My favourite option would have to be custard. On the blog, there’s a recipe for a toasted milk & vanilla custard. It’s full of vanilla seeds & has a slightly nutty flavour that goes great with a sticky toffee pudding. I’ll link the recipe below!

Equipment Used

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Small Batch Sticky Toffee Pudding

Sticky toffee pudding is a classic for a reason! This recipe makes six individual date sponges & plenty of toffee sauce to pour all over.
Prep Time20 minutes
Cook Time25 minutes
Total Time45 minutes
Course: Dessert
Cuisine: English
Servings: 6 People
Author: Ben Racey


  • Stand Mixer
  • 6 150ml Pudding Moulds
  • Medium Saucepan
  • Spatula
  • Measuring Jug
  • Kettle
  • Stick Blender/Food Processor


Toffee Sauce

  • 250 g Double Cream
  • 150 g Dark Brown Sugar
  • 100 g Unsalted Butter
  • 75 g Golden Syrup
  • 1 tsp Vanilla Paste
  • ¼ tsp Maldon Sea Salt


  • 125 g Dried Pitted Dates
  • ½ tsp Bicarbonate Of Soda
  • 150 g Boiling Water
  • 50 g Unsalted Butter Softened
  • 75 g Light Brown Sugar
  • 1 Large Egg Lightly Beaten
  • 1 tbsp Black Treacle
  • 125 g Plain Flour
  • 1 tsp Baking Powder
  • ½ tsp Ground Ginger
  • ½ tsp Ground Cinnamon
  • ¼ tsp Table Salt
  • 50 g Sour Cream At Room Temperature

To Grease The Moulds

  • 10 g Unsalted Butter Softened


  • First, the toffee sauce.
    Place the cream, sugar, butter & golden syrup into a medium sized saucepan then place over a low heat.
    Cook until the butter has melted & the sugar has dissolved then increase the heat & bring to the boil. Cook for 2-3 minutes then remove from the heat & stir in the vanilla & salt. Set aside & leave to cool.
    250 g Double Cream, 150 g Dark Brown Sugar, 100 g Unsalted Butter, 75 g Golden Syrup, 1 tsp Vanilla Paste, ¼ tsp Maldon Sea Salt
  • Next, grease the pudding moulds with softened butter then add a tablespoon of toffee sauce into the bottom of each one. Set aside in the fridge until ready to use.
    10 g Unsalted Butter
  • The sponge.
    Preheat an oven to 170°c/150°c fan (340°f/300°f fan).
    Chop the dates into small pieces & place into a bowl with the bicarbonate of soda & boiling water. Leave to soak for 10-15 minutes then blitz with a stick blender/food processor until smooth.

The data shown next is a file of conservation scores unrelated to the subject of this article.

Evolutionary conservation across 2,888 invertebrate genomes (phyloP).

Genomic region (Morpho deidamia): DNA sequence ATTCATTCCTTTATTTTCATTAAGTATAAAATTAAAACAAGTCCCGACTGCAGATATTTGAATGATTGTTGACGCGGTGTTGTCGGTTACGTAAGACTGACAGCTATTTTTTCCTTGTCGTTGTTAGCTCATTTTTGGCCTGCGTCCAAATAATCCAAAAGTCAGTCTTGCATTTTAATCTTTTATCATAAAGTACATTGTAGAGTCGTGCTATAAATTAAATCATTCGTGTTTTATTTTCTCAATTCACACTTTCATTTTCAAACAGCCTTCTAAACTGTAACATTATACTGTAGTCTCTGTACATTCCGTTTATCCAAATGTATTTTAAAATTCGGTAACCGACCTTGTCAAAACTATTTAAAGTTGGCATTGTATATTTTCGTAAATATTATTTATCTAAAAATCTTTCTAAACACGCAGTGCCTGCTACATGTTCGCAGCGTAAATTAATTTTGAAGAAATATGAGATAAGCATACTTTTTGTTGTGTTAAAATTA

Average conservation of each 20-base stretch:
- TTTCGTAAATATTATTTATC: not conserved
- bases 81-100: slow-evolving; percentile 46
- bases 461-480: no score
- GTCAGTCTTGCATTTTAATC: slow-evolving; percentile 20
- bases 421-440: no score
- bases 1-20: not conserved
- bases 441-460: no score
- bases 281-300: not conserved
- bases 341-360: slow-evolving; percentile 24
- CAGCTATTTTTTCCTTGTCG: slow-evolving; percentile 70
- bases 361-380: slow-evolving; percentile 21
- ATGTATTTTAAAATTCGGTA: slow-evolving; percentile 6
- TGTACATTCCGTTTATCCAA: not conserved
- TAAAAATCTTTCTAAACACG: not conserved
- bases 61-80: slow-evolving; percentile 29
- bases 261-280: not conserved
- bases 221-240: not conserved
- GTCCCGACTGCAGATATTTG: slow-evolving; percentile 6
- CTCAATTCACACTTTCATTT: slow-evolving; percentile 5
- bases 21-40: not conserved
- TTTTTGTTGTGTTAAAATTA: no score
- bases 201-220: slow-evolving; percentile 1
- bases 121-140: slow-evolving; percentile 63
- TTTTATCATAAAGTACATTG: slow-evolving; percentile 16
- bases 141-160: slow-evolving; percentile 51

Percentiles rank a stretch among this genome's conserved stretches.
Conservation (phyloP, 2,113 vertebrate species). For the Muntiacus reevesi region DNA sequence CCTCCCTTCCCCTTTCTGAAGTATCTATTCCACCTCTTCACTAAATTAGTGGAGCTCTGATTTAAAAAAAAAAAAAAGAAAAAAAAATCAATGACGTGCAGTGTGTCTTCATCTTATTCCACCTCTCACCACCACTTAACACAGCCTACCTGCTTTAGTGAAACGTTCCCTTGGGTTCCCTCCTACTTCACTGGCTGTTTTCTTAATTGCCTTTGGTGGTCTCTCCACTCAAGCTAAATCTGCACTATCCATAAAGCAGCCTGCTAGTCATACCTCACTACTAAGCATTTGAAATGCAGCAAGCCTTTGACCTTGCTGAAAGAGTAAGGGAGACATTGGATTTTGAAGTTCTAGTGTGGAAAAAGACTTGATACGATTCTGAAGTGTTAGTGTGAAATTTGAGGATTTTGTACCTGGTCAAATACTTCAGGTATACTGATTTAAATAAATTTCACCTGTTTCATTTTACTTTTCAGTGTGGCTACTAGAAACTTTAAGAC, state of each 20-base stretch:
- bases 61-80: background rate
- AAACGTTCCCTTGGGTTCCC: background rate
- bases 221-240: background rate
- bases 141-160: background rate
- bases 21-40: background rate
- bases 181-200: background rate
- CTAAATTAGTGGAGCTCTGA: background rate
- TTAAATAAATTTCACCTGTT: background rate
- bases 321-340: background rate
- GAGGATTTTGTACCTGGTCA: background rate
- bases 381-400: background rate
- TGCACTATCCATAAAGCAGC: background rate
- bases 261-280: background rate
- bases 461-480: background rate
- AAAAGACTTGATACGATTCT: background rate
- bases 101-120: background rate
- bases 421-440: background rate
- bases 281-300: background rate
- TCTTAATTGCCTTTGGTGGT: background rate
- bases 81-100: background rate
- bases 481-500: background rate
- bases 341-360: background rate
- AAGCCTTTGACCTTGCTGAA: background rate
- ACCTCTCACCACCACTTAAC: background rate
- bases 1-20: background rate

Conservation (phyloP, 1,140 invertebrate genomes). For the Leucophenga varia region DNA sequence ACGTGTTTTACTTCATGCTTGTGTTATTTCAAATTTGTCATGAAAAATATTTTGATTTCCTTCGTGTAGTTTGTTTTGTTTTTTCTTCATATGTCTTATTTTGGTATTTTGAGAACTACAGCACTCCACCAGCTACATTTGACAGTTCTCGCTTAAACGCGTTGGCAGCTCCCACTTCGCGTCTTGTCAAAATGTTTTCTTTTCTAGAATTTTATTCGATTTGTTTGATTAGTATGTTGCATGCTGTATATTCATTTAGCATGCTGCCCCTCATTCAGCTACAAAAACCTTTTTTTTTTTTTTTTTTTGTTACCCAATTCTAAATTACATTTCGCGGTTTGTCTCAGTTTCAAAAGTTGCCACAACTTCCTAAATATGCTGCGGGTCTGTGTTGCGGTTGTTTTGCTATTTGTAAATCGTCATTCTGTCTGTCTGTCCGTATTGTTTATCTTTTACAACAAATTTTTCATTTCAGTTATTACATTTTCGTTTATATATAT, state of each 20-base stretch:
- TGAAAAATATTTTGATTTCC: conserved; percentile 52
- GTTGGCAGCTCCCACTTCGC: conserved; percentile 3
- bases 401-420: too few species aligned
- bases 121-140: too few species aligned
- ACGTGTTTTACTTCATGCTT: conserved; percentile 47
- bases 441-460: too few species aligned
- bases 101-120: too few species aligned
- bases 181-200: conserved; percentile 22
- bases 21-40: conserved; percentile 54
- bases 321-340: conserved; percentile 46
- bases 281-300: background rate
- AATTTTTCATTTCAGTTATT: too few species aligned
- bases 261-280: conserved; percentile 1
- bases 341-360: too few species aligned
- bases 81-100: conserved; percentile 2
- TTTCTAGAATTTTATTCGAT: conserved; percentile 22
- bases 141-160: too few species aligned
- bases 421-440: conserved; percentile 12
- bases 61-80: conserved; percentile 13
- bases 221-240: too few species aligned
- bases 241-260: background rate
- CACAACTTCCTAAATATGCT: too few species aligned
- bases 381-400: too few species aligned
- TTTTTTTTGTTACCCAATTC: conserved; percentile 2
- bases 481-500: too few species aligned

125 g Dried Pitted Dates, ½ tsp Bicarbonate Of Soda, 150 g Boiling Water
  • In the meantime, sift together the flour, baking powder, ginger, cinnamon & salt. Set aside.
    125 g Plain Flour, 1 tsp Baking Powder, ½ tsp Ground Ginger, ½ tsp Ground Cinnamon, ¼ tsp Table Salt
  • Place the softened butter & sugar into the bowl of a stand mixer then use the paddle attachment to beat until light & fluffy. This will take at least 5 minutes on a medium speed.
    50 g Unsalted Butter, 75 g Light Brown Sugar
  • Next, mix in the egg, followed by the black treacle.
    1 Large Egg, 1 tbsp Black Treacle
  • Add in half of the flour & half of the date puree & mix until just combined.
  • Scrape down the sides of the bowl with a spatula then add in the remaining flour, dates & the sour cream. Mix until just combined.
    50 g Sour Cream
  • Transfer the cake batter into a large jug then pour an equal amount into each mould.
  • Place the moulds onto a baking tray then bake in the preheated oven for 25-30 minutes. A skewer inserted into the centre should come out clean.
  • Once cooked, leave to cool for 5 minutes then use a sharp, serrated knife to trim each sponge level to the top of the mould.
  • Tip each sponge out onto a plate then pour over some hot toffee sauce.
    To warm up the sauce, heat on high in a microwave until bubbling or warm in a saucepan over a medium heat.


To Cook In An Aga.
For the toffee sauce, use the simmering plate to dissolve the sugar then move over to the boiling plate to bring to the boil.
For the sponges, cook on the bottom set of runners in the baking oven.
When creaming the butter & sugar, make sure to scrape the sides of the bowl down regularly with a rubber spatula. This ensures a smooth, well combined batter.
The sponges & sauce can be kept in the fridge for 2-3 days. For reheating instructions, see the post above.